Confessed mosque arsonist said to be a 'Jew for Jesus.' What does that explain?

Never thought I'd write a post like this.

At GetReligion, we complain all the time about "ghosts" -- religious or spiritual angles to stories that news media miss or downplay. But in one report on the torching of a mosque in Florida, one religious angle may have been actually overplayed.

Just after midnight Monday, someone set fire to the Islamic Center of Fort Pierce, the home mosque of Omar Mateen, who shot 49 people on June 12 at the Pulse nightclub in Orlando. On Wednesday, officers announced the arrest of Joseph Michael Schreiber, who they said confessed to the crime.

Schreiber left a lot of clues. Aside from surveillance cameras and eyewitnesses, he'd posted Facebook messages saying that "ALL ISLAM IS RADICAL" and that its followers should be considered terrorists and "crimanals" (sic). He also has a record of theft and robbery.

So far, so routine. But then comes the Daily Beast, which says Schreiber "describes himself as a Jew for Jesus, a religious sect that believes Jesus is the messiah."

Says the Beast:

The first clues to Schreiber’s religious beliefs also come from his Facebook page, where his cover photo features the seal of messianic Judaism. It shows a menorah and a Jesus fish intersecting to form the Star of David. 
Many of Schreiber’s three dozen Facebook friends also self-identify with Messianic Judaism, either proclaiming themselves members of the faith in their profiles, or saying that they work at Messianic Jewish synagogues.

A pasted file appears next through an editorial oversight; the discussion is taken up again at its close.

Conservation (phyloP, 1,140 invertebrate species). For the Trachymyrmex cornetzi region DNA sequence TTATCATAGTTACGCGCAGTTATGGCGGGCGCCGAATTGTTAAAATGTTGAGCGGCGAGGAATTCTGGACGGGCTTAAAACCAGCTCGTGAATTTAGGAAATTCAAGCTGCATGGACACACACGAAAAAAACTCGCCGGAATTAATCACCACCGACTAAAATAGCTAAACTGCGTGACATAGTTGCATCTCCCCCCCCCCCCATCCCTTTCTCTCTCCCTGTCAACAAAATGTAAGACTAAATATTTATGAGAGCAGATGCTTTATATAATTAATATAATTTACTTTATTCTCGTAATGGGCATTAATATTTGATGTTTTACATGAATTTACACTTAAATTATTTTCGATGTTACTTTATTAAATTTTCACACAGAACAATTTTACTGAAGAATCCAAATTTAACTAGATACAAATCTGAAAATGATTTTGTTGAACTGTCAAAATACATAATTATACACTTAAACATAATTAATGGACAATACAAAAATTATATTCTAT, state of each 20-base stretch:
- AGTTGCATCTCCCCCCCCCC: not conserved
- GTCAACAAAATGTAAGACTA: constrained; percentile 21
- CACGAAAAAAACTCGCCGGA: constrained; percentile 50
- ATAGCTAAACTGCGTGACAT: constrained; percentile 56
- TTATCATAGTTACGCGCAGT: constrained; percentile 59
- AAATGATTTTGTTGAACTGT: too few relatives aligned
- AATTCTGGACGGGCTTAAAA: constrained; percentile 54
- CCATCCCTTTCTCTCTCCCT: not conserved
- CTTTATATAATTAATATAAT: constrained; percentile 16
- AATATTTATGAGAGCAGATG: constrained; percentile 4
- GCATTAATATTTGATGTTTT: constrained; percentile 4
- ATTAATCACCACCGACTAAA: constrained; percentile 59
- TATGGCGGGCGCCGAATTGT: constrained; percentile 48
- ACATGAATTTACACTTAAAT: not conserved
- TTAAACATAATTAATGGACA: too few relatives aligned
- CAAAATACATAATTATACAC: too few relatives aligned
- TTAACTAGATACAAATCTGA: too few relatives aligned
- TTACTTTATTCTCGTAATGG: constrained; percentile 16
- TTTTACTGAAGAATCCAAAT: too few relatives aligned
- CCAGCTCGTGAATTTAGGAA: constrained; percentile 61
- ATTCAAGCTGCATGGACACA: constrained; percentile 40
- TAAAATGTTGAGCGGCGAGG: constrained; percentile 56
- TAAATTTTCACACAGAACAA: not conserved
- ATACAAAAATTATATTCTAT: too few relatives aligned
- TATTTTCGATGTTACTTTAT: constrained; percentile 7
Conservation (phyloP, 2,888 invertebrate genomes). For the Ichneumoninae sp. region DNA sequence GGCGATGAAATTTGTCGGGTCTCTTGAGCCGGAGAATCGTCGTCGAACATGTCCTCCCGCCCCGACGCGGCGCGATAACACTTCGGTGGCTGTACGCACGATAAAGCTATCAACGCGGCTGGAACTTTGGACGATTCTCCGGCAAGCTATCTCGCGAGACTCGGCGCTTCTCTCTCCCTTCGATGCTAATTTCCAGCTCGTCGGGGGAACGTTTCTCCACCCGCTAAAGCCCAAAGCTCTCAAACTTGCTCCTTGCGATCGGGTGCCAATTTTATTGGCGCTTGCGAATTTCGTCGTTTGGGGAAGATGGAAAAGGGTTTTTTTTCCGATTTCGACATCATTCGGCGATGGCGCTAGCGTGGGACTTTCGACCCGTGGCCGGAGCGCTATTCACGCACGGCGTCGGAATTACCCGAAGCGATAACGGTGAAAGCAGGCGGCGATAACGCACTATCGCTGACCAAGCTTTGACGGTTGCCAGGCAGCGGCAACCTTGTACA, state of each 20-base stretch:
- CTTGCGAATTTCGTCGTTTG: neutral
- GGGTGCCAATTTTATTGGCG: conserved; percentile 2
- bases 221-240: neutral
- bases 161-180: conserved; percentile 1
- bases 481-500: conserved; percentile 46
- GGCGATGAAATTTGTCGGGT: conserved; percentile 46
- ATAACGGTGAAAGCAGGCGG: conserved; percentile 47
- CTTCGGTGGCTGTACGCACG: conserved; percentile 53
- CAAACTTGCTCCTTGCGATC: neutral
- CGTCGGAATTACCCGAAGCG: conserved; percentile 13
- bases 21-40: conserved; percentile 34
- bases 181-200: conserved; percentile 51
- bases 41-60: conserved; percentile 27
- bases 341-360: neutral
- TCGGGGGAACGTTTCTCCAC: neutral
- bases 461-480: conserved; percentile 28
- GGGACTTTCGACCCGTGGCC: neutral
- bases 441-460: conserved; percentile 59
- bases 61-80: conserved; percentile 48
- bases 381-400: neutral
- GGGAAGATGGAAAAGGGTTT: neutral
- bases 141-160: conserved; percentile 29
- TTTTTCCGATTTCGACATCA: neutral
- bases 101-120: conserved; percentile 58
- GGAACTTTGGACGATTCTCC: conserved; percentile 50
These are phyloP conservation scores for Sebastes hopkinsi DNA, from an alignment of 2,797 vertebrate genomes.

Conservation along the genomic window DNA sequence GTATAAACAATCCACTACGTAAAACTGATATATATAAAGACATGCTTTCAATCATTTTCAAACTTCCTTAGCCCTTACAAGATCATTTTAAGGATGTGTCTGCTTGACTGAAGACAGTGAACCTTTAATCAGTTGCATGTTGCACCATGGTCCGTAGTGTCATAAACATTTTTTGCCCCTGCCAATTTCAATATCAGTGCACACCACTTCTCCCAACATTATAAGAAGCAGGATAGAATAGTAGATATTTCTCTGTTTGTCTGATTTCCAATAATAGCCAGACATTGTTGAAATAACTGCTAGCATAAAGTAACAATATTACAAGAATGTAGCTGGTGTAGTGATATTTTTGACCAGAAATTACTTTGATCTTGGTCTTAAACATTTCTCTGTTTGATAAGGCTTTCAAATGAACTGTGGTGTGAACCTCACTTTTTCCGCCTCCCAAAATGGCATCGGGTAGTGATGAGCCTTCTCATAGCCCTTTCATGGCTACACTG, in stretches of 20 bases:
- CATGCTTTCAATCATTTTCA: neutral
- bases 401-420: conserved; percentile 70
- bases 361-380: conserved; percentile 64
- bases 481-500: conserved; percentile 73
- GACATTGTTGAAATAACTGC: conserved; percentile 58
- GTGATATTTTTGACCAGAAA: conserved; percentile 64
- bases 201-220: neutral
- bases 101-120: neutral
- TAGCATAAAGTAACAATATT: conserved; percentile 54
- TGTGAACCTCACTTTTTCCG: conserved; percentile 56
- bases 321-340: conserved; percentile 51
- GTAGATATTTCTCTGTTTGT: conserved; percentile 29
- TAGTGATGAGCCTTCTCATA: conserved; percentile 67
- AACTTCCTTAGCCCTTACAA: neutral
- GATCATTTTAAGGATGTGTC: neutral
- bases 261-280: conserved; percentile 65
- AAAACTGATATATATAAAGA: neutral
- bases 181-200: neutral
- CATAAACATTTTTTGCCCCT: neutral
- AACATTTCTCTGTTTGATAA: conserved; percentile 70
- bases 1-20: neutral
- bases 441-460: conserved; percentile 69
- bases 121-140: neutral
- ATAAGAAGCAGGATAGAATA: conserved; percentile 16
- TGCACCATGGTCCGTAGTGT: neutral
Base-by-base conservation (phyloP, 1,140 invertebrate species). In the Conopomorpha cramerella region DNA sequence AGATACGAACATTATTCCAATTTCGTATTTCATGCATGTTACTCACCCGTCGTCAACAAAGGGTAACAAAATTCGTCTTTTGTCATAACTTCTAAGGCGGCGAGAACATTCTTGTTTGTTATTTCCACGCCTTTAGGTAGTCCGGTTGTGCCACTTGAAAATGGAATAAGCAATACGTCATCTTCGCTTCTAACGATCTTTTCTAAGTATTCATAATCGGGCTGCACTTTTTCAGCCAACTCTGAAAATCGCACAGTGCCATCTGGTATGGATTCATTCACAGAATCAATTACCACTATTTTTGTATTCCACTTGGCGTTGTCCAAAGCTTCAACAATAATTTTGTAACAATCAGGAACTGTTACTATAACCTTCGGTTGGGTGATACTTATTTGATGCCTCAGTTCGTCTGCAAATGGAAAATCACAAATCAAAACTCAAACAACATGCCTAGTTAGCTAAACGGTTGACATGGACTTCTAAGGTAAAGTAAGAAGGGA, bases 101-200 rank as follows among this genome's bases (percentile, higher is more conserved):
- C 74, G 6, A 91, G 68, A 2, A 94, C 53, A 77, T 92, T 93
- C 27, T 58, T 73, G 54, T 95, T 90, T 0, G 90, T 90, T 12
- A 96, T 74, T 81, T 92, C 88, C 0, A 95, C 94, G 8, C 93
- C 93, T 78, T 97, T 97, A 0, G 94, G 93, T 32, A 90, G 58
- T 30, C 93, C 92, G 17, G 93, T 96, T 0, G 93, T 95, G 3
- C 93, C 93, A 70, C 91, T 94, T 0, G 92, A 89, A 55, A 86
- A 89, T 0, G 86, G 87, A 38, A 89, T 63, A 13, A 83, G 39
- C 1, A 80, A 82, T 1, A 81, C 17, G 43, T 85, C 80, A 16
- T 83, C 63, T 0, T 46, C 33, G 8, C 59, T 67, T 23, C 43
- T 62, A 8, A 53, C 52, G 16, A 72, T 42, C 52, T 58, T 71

Previous media reports described Schreiber, who spewed anti-Muslim hate on Facebook, as Jewish. But Messianic Jews, colloquially known as Jews for Jesus, occupy a nebulous space in the religious landscape. (Jews for Jesus is also a recognized nonprofit organization that promotes a type of Messianic Judaism.)

The Beast alertly quotes Rabbi Bruce Benson of Temple Beth Israel in Fort Pierce, who says that messianics are “outside the parameters of accepted Jewish thinking."  Benson says Schreiber studied Torah there awhile, and that Schreiber's late grandfather was once a member of the temple.

Interesting details. So, how do they play into Schreiber's hostility toward Islam and Muslims? That's where the article falls silent. It fails to show that messianic Jews tend toward hatred of Muslims.

The Beast does take pains to say that Jews for Jesus is a distinct organization in the messianic movement. More to the point: Why didn't the Beast get a comment from them or any other messianic group on Schreiber's words or deeds? You may recall that after Omar Mateen's shooting spree, media sought out Muslim leaders, who assured us that terrorism is un-Islamic. 

As of this writing, I see only one other report that brings up Schreiber's messianic leanings. Late last night, the Associated Press reported that Schreiber said he was "embarrassed by the crime" and that he "never intended to hurt anyone." (BTW, the statements are accurate: Several articles linked to the arrest affidavit. which quotes him.)